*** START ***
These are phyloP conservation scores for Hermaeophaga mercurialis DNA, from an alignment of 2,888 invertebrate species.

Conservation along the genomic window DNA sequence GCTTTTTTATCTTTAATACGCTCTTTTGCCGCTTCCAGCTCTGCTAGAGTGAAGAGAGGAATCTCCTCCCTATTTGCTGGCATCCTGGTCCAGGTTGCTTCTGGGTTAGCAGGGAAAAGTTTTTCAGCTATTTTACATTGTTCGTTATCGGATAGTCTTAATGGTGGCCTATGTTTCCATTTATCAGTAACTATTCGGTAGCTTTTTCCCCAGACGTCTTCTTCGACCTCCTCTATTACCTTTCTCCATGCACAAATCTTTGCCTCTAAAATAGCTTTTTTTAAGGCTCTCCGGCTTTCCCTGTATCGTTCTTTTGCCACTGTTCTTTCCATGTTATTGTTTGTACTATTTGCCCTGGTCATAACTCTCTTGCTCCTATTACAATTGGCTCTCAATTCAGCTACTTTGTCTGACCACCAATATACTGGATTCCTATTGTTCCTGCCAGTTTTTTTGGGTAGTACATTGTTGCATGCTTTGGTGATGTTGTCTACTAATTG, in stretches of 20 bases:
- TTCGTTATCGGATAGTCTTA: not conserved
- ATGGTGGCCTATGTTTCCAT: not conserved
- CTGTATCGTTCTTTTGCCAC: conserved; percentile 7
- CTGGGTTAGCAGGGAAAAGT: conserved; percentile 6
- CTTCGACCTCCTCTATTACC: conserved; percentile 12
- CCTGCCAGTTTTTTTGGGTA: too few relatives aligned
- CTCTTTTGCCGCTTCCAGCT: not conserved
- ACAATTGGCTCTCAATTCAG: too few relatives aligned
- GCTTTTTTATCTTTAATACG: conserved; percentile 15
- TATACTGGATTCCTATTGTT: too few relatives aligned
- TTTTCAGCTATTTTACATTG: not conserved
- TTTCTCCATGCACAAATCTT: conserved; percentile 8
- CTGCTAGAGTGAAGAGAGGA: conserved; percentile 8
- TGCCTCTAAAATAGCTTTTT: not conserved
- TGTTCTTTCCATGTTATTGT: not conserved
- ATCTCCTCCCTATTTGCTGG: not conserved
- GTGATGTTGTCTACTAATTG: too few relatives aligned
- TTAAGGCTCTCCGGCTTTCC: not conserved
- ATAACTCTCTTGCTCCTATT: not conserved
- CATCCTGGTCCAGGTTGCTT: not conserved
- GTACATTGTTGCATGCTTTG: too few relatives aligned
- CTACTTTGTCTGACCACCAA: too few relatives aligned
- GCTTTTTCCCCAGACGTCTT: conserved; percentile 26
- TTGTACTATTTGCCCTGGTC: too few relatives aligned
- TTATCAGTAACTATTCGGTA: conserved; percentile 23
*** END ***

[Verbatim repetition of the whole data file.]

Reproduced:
These are phyloP conservation scores for Hermaeophaga mercurialis DNA, from an alignment of 2,888 invertebrate species.

Conservation along the genomic window DNA sequence GCTTTTTTATCTTTAATACGCTCTTTTGCCGCTTCCAGCTCTGCTAGAGTGAAGAGAGGAATCTCCTCCCTATTTGCTGGCATCCTGGTCCAGGTTGCTTCTGGGTTAGCAGGGAAAAGTTTTTCAGCTATTTTACATTGTTCGTTATCGGATAGTCTTAATGGTGGCCTATGTTTCCATTTATCAGTAACTATTCGGTAGCTTTTTCCCCAGACGTCTTCTTCGACCTCCTCTATTACCTTTCTCCATGCACAAATCTTTGCCTCTAAAATAGCTTTTTTTAAGGCTCTCCGGCTTTCCCTGTATCGTTCTTTTGCCACTGTTCTTTCCATGTTATTGTTTGTACTATTTGCCCTGGTCATAACTCTCTTGCTCCTATTACAATTGGCTCTCAATTCAGCTACTTTGTCTGACCACCAATATACTGGATTCCTATTGTTCCTGCCAGTTTTTTTGGGTAGTACATTGTTGCATGCTTTGGTGATGTTGTCTACTAATTG, in stretches of 20 bases:
- TTCGTTATCGGATAGTCTTA: not conserved
- ATGGTGGCCTATGTTTCCAT: not conserved
- CTGTATCGTTCTTTTGCCAC: conserved; percentile 7
- CTGGGTTAGCAGGGAAAAGT: conserved; percentile 6
- CTTCGACCTCCTCTATTACC: conserved; percentile 12
- CCTGCCAGTTTTTTTGGGTA: too few relatives aligned
- CTCTTTTGCCGCTTCCAGCT: not conserved
- ACAATTGGCTCTCAATTCAG: too few relatives aligned
- GCTTTTTTATCTTTAATACG: conserved; percentile 15
- TATACTGGATTCCTATTGTT: too few relatives aligned
- TTTTCAGCTATTTTACATTG: not conserved
- TTTCTCCATGCACAAATCTT: conserved; percentile 8
- CTGCTAGAGTGAAGAGAGGA: conserved; percentile 8
- TGCCTCTAAAATAGCTTTTT: not conserved
- TGTTCTTTCCATGTTATTGT: not conserved
- ATCTCCTCCCTATTTGCTGG: not conserved
- GTGATGTTGTCTACTAATTG: too few relatives aligned
- TTAAGGCTCTCCGGCTTTCC: not conserved
- ATAACTCTCTTGCTCCTATT: not conserved
- CATCCTGGTCCAGGTTGCTT: not conserved
- GTACATTGTTGCATGCTTTG: too few relatives aligned
- CTACTTTGTCTGACCACCAA: too few relatives aligned
- GCTTTTTCCCCAGACGTCTT: conserved; percentile 26
- TTGTACTATTTGCCCTGGTC: too few relatives aligned
- TTATCAGTAACTATTCGGTA: conserved; percentile 23